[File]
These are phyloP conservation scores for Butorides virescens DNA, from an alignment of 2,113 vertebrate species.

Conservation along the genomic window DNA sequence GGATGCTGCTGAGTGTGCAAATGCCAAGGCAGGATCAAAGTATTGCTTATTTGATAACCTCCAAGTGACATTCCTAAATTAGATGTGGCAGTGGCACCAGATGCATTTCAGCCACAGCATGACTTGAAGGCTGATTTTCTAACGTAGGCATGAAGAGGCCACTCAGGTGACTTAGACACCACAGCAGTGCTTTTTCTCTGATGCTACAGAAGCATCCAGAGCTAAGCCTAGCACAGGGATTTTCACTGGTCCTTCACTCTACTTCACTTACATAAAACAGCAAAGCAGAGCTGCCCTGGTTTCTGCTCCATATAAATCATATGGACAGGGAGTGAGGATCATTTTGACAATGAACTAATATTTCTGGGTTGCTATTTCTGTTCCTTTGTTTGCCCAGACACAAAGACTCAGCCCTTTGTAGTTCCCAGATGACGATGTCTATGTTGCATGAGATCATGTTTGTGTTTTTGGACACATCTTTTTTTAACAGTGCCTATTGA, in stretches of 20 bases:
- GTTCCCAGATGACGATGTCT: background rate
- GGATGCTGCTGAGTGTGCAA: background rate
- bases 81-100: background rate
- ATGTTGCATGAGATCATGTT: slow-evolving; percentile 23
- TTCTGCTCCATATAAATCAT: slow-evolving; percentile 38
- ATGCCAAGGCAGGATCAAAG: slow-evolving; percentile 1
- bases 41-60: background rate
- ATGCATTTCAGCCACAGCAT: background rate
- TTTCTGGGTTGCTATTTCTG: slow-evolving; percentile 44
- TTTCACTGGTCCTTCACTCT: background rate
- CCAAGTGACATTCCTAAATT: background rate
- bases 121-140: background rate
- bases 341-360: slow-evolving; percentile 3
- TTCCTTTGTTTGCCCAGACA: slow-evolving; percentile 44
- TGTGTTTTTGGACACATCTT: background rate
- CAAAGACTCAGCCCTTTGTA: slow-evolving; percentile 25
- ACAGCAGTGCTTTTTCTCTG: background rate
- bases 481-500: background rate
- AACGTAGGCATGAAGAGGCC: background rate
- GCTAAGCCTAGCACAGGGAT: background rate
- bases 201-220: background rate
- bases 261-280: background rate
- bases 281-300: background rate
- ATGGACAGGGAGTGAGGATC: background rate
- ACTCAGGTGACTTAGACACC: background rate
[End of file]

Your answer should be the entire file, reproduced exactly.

These are phyloP conservation scores for Butorides virescens DNA, from an alignment of 2,113 vertebrate species.

Conservation along the genomic window DNA sequence GGATGCTGCTGAGTGTGCAAATGCCAAGGCAGGATCAAAGTATTGCTTATTTGATAACCTCCAAGTGACATTCCTAAATTAGATGTGGCAGTGGCACCAGATGCATTTCAGCCACAGCATGACTTGAAGGCTGATTTTCTAACGTAGGCATGAAGAGGCCACTCAGGTGACTTAGACACCACAGCAGTGCTTTTTCTCTGATGCTACAGAAGCATCCAGAGCTAAGCCTAGCACAGGGATTTTCACTGGTCCTTCACTCTACTTCACTTACATAAAACAGCAAAGCAGAGCTGCCCTGGTTTCTGCTCCATATAAATCATATGGACAGGGAGTGAGGATCATTTTGACAATGAACTAATATTTCTGGGTTGCTATTTCTGTTCCTTTGTTTGCCCAGACACAAAGACTCAGCCCTTTGTAGTTCCCAGATGACGATGTCTATGTTGCATGAGATCATGTTTGTGTTTTTGGACACATCTTTTTTTAACAGTGCCTATTGA, in stretches of 20 bases:
- GTTCCCAGATGACGATGTCT: background rate
- GGATGCTGCTGAGTGTGCAA: background rate
- bases 81-100: background rate
- ATGTTGCATGAGATCATGTT: slow-evolving; percentile 23
- TTCTGCTCCATATAAATCAT: slow-evolving; percentile 38
- ATGCCAAGGCAGGATCAAAG: slow-evolving; percentile 1
- bases 41-60: background rate
- ATGCATTTCAGCCACAGCAT: background rate
- TTTCTGGGTTGCTATTTCTG: slow-evolving; percentile 44
- TTTCACTGGTCCTTCACTCT: background rate
- CCAAGTGACATTCCTAAATT: background rate
- bases 121-140: background rate
- bases 341-360: slow-evolving; percentile 3
- TTCCTTTGTTTGCCCAGACA: slow-evolving; percentile 44
- TGTGTTTTTGGACACATCTT: background rate
- CAAAGACTCAGCCCTTTGTA: slow-evolving; percentile 25
- ACAGCAGTGCTTTTTCTCTG: background rate
- bases 481-500: background rate
- AACGTAGGCATGAAGAGGCC: background rate
- GCTAAGCCTAGCACAGGGAT: background rate
- bases 201-220: background rate
- bases 261-280: background rate
- bases 281-300: background rate
- ATGGACAGGGAGTGAGGATC: background rate
- ACTCAGGTGACTTAGACACC: background rate